The weekend’s flooding in several Northeastern West Virginia counties damaged the Harman School, a roughly 170-student, prekindergarten-12th grade school whose community rallied to save it five years ago.
Randolph County school system and state School Building Authority officials said Monday they’re still assessing the extent of the damage.
Several inches of rain fell rapidly Saturday night, The Associated Press reported. Gov. Jim Justice declared a state of emergency in Grant, Pendleton, Preston, Randolph and Tucker counties, citing flood damage to homes, businesses, roads and bridges.
Around 1:30 p.m. Monday, Randolph Board of Education President Amanda Smith said power and water service had been restored to the school, but the sewer system was still being worked on. She said school system officials don’t believe the interior suffered too much damage.
“We’ve invested millions,” she said of the dollars put into Harman. “And I’d like to see every opportunity exhausted before a decision is made to close the school. It would have to be a structural-integrity issue.”
Since 2016, the SBA board has given $1.2 million to Randolph for Harman renovations. That included funds to help fully reopen the building after part of its ceiling collapsed in summer 2014, SBA Architectural Services Director Ben Ashley said.
Most of the SBA money was for electrical and heating, ventilation and air-conditioning upgrades that eliminated the need for a boiler system.
“It really looked like a new school, by the time everything was finished, and I just hate that it sounds like there was water that could’ve affected a lot of that,” Ashley said.
Ashley said community work and fundraising in 2014 initially got the school reopened after the ceiling collapse.
“Our heart goes out to everybody that was affected by floods, and we’re certainly with them and there to help them in whatever way we can,” he said.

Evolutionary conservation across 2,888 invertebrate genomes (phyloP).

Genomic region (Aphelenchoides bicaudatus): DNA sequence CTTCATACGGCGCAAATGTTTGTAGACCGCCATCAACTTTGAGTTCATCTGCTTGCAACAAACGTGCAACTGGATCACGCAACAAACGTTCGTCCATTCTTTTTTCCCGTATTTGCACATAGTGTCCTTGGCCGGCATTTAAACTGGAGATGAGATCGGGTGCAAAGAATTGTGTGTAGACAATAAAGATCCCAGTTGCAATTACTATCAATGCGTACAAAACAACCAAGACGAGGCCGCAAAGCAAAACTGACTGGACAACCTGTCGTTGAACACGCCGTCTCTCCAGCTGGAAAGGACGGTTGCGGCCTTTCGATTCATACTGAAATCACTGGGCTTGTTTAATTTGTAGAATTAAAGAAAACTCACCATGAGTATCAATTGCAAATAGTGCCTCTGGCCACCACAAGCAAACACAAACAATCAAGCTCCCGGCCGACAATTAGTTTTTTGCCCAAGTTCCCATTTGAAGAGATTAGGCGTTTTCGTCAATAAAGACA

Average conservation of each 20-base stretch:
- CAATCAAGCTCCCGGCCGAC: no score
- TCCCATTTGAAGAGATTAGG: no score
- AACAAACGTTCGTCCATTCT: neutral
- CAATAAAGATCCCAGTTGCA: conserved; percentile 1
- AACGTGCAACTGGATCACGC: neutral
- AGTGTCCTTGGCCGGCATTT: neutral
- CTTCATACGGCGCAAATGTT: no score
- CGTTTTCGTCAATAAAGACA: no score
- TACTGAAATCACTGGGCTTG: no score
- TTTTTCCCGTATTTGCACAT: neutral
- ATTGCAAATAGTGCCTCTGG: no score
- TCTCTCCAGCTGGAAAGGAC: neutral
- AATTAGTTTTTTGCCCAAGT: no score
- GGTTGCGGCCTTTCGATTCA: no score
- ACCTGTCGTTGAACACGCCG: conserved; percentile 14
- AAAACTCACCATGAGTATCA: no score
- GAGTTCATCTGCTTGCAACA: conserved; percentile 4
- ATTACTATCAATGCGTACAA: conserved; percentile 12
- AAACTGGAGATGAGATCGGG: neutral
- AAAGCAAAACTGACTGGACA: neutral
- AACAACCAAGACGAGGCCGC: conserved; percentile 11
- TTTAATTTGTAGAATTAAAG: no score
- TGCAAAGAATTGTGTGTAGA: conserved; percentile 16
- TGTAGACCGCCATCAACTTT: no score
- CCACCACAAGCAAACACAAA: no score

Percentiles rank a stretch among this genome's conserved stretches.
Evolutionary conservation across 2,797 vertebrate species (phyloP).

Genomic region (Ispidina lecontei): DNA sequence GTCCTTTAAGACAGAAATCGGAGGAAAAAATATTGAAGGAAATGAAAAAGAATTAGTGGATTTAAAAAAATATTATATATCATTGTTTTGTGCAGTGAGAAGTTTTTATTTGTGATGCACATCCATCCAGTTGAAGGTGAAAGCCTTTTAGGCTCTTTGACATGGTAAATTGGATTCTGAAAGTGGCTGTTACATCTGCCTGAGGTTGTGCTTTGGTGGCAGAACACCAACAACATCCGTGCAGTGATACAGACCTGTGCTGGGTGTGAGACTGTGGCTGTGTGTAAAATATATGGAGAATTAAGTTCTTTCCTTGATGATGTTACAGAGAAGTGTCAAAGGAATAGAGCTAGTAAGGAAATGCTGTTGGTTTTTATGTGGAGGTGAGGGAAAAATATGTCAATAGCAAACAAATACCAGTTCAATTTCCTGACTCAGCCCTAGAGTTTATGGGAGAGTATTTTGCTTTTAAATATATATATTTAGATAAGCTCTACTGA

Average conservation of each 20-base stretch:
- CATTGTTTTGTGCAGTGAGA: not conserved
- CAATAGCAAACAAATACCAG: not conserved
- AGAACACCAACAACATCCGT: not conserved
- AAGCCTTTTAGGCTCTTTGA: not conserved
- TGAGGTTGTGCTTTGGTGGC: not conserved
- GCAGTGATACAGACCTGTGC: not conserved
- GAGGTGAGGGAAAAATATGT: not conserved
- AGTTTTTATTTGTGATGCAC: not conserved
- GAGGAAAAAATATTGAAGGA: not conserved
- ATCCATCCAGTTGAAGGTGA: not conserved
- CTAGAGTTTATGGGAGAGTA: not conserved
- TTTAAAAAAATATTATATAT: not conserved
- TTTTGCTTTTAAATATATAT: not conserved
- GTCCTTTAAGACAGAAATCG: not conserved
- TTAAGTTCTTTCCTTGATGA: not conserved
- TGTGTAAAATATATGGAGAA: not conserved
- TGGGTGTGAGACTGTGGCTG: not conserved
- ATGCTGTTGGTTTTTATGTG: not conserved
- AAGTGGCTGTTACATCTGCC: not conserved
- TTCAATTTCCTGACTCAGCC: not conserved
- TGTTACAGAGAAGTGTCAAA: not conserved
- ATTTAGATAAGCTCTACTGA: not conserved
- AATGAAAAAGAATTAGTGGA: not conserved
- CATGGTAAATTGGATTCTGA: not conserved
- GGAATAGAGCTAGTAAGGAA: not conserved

He said Gabe Devono and Debbie Schmidlen had told him that SBA staff members would visit the school Tuesday.
Smith said Devono retired as Randolph’s schools superintendent effective Monday — he announced his retirement before the flood — and Schmidlen, who has been assistant superintendent for the past two years, has now assumed the top job.
The biggest concerns, Smith said, are the wider effects to the town of Harman, whose infrastructure challenges could affect the school; damage to the land around the school; possible damage in the school’s basement, where the boiler is; and possible damage to the new HVAC system.
She said each room has an HVAC unit that is vented to the outside, and the vents are relatively low to the ground.
“There was still much water left in the basement,” Smith said. “As they pumped water out, more water would come in, the ground was so saturated.”
She said the furnace in the basement wasn’t being used because of the newly added electrical HVAC system.
“Sidewalks are displaced,” she said. “The school sits right next to a library, and the black top between them has been raised and shifted.”